Next up was our two-part almond test. First, we wanted to see how well each blender ground almonds into almond flour. From there, would any of the blenders be able to grind the almond flour into almond butter? With the right machine, our recipe said it would take about 10 minutes.
Predictably, the top-end Blendtec and Vitamix models had no problem with either part of the test, producing fine, consistent almond flour, then grinding it into almond butter well within that 10-minute benchmark. The Ninja Ultima, however, was the real standout here, pulverizing those almonds into smooth, spreadable butter within 6 minutes. The Breville and KitchenAid blenders successfully made almond butter as well, although they both required us to stop and stir a little more often.
This brings us to the Cuisinart, which got off to a bad start and never recovered. After the initial blend cycle, there were almond chunks and even whole almonds still present within the powdery almond flour (again, those four plateaus proved problematic). I gave the half-blended mixture a good stir by hand, hoping to fix the problem, but still, the Cuisinart seemed overwhelmed and unable to cycle the nuts from top to bottom. Like with the pesto test, only the bottom 10 percent seemed to get much attention, but unlike the pesto test, no amount of stirring seemed to help the situation.
I pressed on with the test, hoping to at least get some chunky almond butter out of it, but at the end of 10 minutes, there was none to be found. Instead, the dusty, crumbly almond mixture had seized up, with just enough of the almonds' oil released to make things mush together, but not enough to get me anywhere near almond butter. The only other blender that failed to spin the almonds into butter was the Hamilton Beach -- although it did a better job than the Cuisinart of producing fine, consistent almond flour.
In fairness, the Cuisinart manual recommends blending no more than a half cup of nuts at a time for the best results, and our recipe called for two cups of almonds. Still, it was a key disappointment that the Cuisinart couldn't rise to the challenge in the way that the Breville, the Ninja, and the KitchenAid models did.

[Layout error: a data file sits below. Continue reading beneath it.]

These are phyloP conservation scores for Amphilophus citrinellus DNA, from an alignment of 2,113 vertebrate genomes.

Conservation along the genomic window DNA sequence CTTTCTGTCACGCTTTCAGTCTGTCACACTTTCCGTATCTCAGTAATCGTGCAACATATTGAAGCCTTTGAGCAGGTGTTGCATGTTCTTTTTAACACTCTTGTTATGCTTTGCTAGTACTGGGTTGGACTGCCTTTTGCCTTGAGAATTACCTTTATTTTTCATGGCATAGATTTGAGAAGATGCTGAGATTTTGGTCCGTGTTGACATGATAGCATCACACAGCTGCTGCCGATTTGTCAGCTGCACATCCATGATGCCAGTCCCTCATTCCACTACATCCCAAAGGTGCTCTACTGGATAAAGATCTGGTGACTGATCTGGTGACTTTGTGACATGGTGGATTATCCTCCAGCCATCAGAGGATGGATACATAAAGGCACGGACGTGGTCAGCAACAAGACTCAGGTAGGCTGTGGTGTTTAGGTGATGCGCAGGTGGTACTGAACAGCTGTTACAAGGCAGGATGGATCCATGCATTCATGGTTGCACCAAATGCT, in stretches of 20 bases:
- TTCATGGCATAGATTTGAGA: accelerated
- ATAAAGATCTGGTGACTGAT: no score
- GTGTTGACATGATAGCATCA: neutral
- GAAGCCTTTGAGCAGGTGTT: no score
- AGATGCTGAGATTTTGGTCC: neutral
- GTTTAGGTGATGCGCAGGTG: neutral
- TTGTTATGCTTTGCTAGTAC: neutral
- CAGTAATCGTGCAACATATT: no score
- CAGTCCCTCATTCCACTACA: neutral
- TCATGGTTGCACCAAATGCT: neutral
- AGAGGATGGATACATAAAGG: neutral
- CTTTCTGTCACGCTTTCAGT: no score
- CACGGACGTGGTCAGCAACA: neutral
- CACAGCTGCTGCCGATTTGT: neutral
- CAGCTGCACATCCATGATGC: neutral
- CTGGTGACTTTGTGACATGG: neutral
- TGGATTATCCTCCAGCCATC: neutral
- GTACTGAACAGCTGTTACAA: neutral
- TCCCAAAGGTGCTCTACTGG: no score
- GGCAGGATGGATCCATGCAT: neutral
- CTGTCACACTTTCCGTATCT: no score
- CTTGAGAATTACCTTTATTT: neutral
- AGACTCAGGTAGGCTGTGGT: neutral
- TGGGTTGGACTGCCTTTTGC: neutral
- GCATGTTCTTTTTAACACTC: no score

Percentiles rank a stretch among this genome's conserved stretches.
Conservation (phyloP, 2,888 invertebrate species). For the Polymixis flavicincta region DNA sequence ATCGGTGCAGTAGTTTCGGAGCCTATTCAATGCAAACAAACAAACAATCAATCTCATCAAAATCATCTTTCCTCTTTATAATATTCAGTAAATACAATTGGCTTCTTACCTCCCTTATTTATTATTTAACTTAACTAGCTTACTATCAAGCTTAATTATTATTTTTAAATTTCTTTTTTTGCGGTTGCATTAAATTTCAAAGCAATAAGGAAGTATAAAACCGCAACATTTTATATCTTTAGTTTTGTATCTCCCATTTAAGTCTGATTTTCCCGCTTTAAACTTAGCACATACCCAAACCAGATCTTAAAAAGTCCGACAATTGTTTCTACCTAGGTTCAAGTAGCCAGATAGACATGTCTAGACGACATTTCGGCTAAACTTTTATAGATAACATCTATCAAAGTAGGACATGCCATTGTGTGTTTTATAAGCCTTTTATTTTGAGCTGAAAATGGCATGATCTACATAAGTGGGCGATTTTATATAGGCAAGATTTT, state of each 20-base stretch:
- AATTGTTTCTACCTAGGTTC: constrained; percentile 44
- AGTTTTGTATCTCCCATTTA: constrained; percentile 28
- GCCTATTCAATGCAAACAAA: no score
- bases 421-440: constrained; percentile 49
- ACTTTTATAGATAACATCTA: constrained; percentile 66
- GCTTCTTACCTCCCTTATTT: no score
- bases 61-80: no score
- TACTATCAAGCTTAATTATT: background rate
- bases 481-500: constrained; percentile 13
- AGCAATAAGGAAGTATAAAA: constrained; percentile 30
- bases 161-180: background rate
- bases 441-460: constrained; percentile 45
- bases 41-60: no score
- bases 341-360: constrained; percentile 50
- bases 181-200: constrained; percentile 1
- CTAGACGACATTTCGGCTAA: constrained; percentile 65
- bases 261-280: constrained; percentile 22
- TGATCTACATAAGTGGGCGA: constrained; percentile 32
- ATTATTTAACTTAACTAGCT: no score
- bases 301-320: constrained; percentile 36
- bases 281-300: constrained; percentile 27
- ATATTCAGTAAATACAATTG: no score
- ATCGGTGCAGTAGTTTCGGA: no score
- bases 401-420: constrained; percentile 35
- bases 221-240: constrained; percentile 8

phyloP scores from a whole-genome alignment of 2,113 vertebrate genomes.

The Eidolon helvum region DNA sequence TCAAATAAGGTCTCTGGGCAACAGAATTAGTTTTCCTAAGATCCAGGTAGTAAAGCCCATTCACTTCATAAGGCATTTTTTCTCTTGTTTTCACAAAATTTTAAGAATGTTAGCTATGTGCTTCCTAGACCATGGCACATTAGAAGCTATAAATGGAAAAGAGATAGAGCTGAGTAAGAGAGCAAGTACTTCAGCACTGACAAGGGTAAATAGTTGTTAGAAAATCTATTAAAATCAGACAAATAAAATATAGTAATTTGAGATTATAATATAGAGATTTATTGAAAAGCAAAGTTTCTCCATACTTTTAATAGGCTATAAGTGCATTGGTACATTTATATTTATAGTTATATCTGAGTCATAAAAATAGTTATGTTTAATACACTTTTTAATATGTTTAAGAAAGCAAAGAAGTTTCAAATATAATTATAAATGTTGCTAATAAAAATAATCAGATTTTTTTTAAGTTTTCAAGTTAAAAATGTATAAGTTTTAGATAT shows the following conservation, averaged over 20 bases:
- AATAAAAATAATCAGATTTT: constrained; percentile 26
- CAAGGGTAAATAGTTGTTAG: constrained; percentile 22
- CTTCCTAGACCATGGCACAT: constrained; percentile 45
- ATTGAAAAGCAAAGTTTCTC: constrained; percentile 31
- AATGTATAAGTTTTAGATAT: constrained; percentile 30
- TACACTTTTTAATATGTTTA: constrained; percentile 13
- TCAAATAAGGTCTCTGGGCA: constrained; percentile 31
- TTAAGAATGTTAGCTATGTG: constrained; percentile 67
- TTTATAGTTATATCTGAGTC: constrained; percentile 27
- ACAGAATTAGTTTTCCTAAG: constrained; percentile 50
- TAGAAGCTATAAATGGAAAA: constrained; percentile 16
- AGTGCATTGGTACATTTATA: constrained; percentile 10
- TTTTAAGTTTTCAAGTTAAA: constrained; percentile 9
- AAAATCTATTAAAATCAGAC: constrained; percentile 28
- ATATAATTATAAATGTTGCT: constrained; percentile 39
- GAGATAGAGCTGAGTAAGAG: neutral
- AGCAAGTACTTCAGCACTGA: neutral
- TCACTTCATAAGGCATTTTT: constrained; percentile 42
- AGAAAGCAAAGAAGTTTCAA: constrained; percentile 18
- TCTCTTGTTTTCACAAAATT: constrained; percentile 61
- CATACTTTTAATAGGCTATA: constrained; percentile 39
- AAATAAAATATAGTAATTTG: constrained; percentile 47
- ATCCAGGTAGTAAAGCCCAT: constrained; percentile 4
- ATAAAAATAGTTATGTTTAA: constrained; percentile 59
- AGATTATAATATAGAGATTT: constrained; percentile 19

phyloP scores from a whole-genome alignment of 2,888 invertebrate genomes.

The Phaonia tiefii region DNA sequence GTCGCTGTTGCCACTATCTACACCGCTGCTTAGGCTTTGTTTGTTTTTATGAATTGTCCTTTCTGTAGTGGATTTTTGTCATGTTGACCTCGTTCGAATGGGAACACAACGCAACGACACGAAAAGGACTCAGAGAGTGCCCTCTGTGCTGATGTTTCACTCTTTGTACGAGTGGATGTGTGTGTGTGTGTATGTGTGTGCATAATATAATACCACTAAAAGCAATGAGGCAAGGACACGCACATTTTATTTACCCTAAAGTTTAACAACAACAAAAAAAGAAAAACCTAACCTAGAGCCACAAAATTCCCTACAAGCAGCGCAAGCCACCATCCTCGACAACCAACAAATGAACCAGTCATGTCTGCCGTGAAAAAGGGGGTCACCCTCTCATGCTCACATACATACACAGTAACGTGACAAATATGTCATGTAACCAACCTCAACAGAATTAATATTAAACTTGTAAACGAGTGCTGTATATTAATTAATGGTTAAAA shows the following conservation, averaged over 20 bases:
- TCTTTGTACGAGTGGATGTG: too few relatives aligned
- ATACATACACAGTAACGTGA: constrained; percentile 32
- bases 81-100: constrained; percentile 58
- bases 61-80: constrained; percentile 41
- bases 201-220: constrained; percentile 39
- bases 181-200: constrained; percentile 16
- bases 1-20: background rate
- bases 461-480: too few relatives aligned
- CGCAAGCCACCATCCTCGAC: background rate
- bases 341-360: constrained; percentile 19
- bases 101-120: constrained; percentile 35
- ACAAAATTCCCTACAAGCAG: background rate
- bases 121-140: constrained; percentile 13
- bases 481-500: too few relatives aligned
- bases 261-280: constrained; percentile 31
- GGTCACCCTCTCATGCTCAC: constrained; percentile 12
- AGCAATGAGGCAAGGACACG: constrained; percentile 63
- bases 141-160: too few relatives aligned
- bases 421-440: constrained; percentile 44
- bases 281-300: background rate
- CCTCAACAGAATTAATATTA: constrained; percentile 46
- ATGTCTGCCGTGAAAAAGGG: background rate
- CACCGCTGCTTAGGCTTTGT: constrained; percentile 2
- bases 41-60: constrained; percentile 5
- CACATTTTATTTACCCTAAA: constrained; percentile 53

Usability and maintenance
Using the Cuisinart PowerEdge 1000 Watt Blender is simple enough, with touch-button controls and presets designed to make blending as easy as possible for the user. The count-up timer is nice as well -- make a recipe often enough, and you'll quickly know precisely how long it takes to get it just the way you like it.
When it comes time to clean the Cuisinart, you'll want to unscrew the bottom of the jar to remove the blades. Unscrewing by hand is nearly impossible, but if you simply twist the jar while it's still nestled into the base, the blades should unscrew fairly easily. From there, the blades and the jar are dishwasher safe, as is the jar's lid. Just make sure you keep both the blades and the lid on the upper rack.
You'll want to be sure and read through the blender's instructions before using it, as safety should always be a concern with devices designed to whirl sharp blades at hundreds of miles per hour. You'll also find lots of helpful hints for more efficient blending, as well as info on the Cuisinart's limited three-year warranty. Service info and troubleshooting tips are available online at Cuisinart's customer care Web site -- you can also call Cuisinart toll-free seven days a week at 1-800-726-0190.
Cuisinart is a well-respected name in the world of kitchen appliances, and despite disappointing us in our test kitchen, the PowerEdge 1000 Watt Blender does nothing to besmirch that. Overall, it's an average blender with an above-average build. Put the Cuisinart name on it, and I can definitely see why someone would pay $199 for it. Depending on how they used it, I could even imagine that person feeling totally satisfied with their purchase.
None of that changes the fact that the PowerEdge simply isn't the best blender at its price point. In fact, it failed to outperform the equally priced